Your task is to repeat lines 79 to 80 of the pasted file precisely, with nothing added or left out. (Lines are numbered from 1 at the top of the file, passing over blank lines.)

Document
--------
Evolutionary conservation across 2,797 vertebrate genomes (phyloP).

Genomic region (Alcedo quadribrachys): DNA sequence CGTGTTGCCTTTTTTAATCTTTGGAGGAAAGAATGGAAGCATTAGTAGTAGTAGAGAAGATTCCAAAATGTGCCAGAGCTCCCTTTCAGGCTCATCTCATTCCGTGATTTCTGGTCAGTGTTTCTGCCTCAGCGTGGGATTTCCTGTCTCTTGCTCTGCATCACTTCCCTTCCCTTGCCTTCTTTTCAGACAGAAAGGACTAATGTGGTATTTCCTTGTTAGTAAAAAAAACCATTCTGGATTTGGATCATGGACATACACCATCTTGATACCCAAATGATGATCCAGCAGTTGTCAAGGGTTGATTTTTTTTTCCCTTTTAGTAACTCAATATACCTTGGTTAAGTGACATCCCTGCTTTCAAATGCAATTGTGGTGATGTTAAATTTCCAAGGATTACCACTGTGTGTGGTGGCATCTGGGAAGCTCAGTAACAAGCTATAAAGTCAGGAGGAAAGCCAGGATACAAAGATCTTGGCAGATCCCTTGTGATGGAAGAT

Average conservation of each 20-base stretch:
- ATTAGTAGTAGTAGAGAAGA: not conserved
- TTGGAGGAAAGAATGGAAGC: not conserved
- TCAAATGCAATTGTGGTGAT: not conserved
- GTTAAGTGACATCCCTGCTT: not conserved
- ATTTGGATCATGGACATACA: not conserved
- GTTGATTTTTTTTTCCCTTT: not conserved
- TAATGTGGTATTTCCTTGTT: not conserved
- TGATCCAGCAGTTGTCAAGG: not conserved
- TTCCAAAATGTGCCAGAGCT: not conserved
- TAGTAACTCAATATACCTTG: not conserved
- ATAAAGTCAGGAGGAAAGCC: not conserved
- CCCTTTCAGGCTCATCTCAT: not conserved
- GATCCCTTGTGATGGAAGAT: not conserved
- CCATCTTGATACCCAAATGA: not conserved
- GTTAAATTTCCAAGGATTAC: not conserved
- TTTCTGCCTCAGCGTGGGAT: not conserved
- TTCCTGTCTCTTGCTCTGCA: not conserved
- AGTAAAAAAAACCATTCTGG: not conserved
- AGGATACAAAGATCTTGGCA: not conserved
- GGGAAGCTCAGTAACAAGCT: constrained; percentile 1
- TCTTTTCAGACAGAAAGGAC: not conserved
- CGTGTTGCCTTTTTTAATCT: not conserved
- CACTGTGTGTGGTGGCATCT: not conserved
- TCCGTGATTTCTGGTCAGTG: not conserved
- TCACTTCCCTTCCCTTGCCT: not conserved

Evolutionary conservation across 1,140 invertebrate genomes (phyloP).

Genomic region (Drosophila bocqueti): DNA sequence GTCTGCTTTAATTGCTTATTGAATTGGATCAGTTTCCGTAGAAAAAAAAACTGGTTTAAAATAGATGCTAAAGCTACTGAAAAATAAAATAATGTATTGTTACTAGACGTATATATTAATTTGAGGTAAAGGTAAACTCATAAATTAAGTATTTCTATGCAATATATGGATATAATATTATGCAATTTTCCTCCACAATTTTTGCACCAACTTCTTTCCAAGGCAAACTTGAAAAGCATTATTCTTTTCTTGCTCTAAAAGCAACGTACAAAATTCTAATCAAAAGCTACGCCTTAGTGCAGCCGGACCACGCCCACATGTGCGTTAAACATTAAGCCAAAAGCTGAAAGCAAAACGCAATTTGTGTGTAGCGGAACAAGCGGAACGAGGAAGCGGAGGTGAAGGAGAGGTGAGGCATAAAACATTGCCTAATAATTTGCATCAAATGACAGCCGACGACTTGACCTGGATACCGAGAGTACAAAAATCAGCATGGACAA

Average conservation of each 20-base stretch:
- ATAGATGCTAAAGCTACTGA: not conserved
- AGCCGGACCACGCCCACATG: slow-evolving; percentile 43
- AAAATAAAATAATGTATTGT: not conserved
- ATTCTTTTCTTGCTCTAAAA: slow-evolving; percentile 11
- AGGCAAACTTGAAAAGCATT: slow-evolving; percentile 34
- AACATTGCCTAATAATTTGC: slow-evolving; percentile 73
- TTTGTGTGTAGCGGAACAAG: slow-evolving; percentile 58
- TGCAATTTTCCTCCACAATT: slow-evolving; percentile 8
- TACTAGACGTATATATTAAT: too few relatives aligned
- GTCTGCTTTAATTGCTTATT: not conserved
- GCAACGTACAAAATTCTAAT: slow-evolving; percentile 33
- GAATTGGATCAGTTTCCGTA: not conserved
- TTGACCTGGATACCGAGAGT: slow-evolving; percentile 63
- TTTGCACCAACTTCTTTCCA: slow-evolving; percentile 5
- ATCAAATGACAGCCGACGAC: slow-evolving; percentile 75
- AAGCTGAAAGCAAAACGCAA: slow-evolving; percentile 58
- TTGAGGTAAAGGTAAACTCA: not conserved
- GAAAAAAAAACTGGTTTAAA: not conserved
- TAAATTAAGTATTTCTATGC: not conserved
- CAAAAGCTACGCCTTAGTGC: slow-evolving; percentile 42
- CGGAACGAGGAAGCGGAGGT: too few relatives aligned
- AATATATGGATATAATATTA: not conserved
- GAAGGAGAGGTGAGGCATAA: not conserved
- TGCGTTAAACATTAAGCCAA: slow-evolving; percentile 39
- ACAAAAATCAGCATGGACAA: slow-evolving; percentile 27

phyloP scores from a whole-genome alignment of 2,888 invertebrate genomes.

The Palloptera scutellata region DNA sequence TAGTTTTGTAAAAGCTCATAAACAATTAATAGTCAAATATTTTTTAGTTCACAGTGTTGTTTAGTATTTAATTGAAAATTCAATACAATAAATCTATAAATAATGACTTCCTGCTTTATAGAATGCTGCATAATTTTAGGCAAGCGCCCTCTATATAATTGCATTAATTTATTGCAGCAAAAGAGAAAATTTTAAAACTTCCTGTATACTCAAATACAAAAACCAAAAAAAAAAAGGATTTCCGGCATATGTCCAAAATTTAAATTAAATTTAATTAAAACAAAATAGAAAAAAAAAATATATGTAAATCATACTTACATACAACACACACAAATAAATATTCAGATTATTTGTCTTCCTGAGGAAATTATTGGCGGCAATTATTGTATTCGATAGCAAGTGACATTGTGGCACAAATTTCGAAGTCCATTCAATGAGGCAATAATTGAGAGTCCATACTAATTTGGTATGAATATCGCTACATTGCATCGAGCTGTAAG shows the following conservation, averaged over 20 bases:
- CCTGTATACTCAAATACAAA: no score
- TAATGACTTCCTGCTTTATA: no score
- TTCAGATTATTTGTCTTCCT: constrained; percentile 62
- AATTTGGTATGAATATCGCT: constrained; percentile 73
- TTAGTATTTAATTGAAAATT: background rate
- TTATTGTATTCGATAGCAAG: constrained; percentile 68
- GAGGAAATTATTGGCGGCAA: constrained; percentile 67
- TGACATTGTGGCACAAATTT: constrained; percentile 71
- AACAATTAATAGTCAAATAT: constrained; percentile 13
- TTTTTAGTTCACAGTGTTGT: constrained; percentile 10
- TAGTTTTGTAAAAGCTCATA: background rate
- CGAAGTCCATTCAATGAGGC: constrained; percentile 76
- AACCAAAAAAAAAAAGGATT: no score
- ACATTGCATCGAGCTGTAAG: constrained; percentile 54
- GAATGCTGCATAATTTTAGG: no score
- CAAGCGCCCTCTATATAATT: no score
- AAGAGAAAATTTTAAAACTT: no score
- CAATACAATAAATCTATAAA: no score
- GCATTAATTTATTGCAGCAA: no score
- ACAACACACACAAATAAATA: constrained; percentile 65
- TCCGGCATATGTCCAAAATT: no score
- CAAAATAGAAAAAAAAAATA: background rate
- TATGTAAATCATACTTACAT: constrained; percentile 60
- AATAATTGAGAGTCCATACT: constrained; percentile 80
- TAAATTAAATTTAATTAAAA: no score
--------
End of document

- TCCGGCATATGTCCAAAATT: no score
- CAAAATAGAAAAAAAAAATA: background rate